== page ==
The first thing you have to know is that Gunnel is the general of a small army of service people, all there to support four elite skiers from their club. She has everything organized to the smallest detail, including when each skier will get to each checkpoint, what each skier will want when he gets to each checkpoint, and how long it will take each one to get to the next point. The elite skiers don’t use the Vasaloppet feed stations, and no individual service person could keep up with them as they fly down the course. Instead, three or four teams of two service people are positioned at spots along the course, nine or ten places in all, and they leapfrog each other as the skiers pass them to get to their next station in time. Gunnel has everyone’s cell phone numbers on her spreadsheet; she has racers’ bib numbers programmed into her cell phone; she has schedules and race information and special “elitservice” stickers for the service members’ cars, all in her voluminous bag. Service people came and went all during the day before the race, checking schedules, picking up bags of thermos bottles, coordinating pick-ups and drop-offs. One Swedish official took a look at her system and said, “With this kind of organization, we could invade Russia!” Throughout it all, she and Ola, her deputy, stayed calm and good-natured, and we found plenty of time to laugh about all kinds of silly things. They are amazing.
We stayed in the most wonderful little cabin not too far from the start: four elite skiers, Martin’s parents, the father of one of the skiers, Martin’s first coach, and me. To keep some sanity and calm and focus in the midst of all the pre-race commotion, Martin and Bjorn, another elite skier, stayed in a smaller cabin down the driveway.
Two days before the race, Martin and I headed to the Vasaloppet trail for a little skiing. Those of you who read his report from last year know that there was a particular section, with about 30k to go, that gave him a certain amount of grief. So this is what you do when you’re a skier of that caliber: you go back to that section and you ski it, several times. You study it. You learn it, where it starts and where it curves and where it flattens out and where it goes up again. And then, if you read Martin’s report from this year, you know that when he got to that spot again, he absolutely nailed it. Case closed.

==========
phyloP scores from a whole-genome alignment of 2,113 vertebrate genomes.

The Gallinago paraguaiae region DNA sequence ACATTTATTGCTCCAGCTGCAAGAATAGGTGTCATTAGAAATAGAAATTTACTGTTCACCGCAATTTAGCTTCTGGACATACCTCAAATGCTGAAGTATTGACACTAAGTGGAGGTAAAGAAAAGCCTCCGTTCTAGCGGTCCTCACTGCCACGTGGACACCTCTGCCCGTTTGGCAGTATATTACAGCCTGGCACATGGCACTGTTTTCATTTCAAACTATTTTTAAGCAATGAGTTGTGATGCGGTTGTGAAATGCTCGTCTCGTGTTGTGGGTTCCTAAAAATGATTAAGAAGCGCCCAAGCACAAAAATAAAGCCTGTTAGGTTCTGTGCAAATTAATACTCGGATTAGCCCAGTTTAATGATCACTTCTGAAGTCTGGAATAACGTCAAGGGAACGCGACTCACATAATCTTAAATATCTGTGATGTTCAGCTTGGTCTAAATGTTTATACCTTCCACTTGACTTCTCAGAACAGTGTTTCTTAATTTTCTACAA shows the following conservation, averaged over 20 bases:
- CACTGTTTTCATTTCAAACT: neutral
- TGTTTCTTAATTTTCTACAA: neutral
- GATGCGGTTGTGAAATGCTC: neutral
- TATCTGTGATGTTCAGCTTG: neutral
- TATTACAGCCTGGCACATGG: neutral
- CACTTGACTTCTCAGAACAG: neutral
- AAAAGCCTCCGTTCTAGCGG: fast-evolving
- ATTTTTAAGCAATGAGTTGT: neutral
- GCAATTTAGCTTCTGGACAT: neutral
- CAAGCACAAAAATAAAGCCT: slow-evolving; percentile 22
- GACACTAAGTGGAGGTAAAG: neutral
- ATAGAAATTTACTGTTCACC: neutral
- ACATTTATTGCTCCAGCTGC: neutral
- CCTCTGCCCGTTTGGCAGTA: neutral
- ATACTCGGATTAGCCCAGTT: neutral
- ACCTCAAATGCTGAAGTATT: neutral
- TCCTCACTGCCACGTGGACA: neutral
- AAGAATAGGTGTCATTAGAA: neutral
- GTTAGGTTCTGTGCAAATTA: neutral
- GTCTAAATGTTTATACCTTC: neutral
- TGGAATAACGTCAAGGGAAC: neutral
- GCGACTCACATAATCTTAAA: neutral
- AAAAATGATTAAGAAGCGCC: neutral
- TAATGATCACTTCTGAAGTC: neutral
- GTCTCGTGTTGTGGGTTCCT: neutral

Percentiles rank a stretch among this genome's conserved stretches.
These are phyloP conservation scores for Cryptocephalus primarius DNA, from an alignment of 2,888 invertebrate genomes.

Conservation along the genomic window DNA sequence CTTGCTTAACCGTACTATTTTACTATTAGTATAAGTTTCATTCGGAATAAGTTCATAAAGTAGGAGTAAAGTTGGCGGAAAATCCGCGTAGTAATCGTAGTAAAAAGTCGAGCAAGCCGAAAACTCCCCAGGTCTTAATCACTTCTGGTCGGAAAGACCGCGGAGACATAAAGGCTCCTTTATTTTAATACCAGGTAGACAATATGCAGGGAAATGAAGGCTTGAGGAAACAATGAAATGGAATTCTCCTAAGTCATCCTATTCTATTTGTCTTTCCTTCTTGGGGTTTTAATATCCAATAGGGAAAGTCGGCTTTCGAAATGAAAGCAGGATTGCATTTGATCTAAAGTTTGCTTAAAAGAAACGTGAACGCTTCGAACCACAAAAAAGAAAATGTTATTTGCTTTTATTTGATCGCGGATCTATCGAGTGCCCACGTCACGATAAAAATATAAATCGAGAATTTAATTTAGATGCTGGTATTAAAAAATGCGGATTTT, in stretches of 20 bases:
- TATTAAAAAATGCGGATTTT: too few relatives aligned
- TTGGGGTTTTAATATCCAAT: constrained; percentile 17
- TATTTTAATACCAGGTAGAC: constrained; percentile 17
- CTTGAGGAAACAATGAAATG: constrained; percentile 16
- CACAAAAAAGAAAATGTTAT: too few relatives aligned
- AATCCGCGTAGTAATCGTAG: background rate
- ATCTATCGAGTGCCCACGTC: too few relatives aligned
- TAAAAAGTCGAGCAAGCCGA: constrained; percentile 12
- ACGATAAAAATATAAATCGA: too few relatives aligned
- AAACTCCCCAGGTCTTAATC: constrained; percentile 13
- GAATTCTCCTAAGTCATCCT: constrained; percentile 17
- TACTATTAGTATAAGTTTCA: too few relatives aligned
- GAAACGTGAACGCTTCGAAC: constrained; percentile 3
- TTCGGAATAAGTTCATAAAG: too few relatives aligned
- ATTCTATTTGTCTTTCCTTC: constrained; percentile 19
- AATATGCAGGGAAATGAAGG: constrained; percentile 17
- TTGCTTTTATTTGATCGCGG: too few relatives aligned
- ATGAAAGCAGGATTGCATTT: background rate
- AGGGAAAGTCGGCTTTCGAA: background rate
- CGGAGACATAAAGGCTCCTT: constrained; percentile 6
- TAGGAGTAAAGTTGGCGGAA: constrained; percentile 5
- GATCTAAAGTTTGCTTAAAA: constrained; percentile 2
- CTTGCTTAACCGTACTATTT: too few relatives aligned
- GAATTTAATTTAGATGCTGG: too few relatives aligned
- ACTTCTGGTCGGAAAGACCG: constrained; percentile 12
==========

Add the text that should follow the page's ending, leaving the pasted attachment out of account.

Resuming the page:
The next day Martin and Bjorn and I went to another place along the trail where a lot of elite skiers traditionally go the day before the race to test wax. My skis were already waxed for the race (unless there was a dramatic change in the conditions), so I took my spare skis and just practiced gliding for fun, hanging out with the big kids. I am positive I was the only ninth wave skier there that day, and the rarefied atmosphere almost made me giddy! It was super fun to see how focused the racers are there, eking extra inches out of their glide, marking the spot in the snow where they stopped, then switching skis or adding some structure and trying again. By the time we finished, Martin and Bjorn were satisfied with their chosen skis, and we skied for a little while longer just because we love to ski.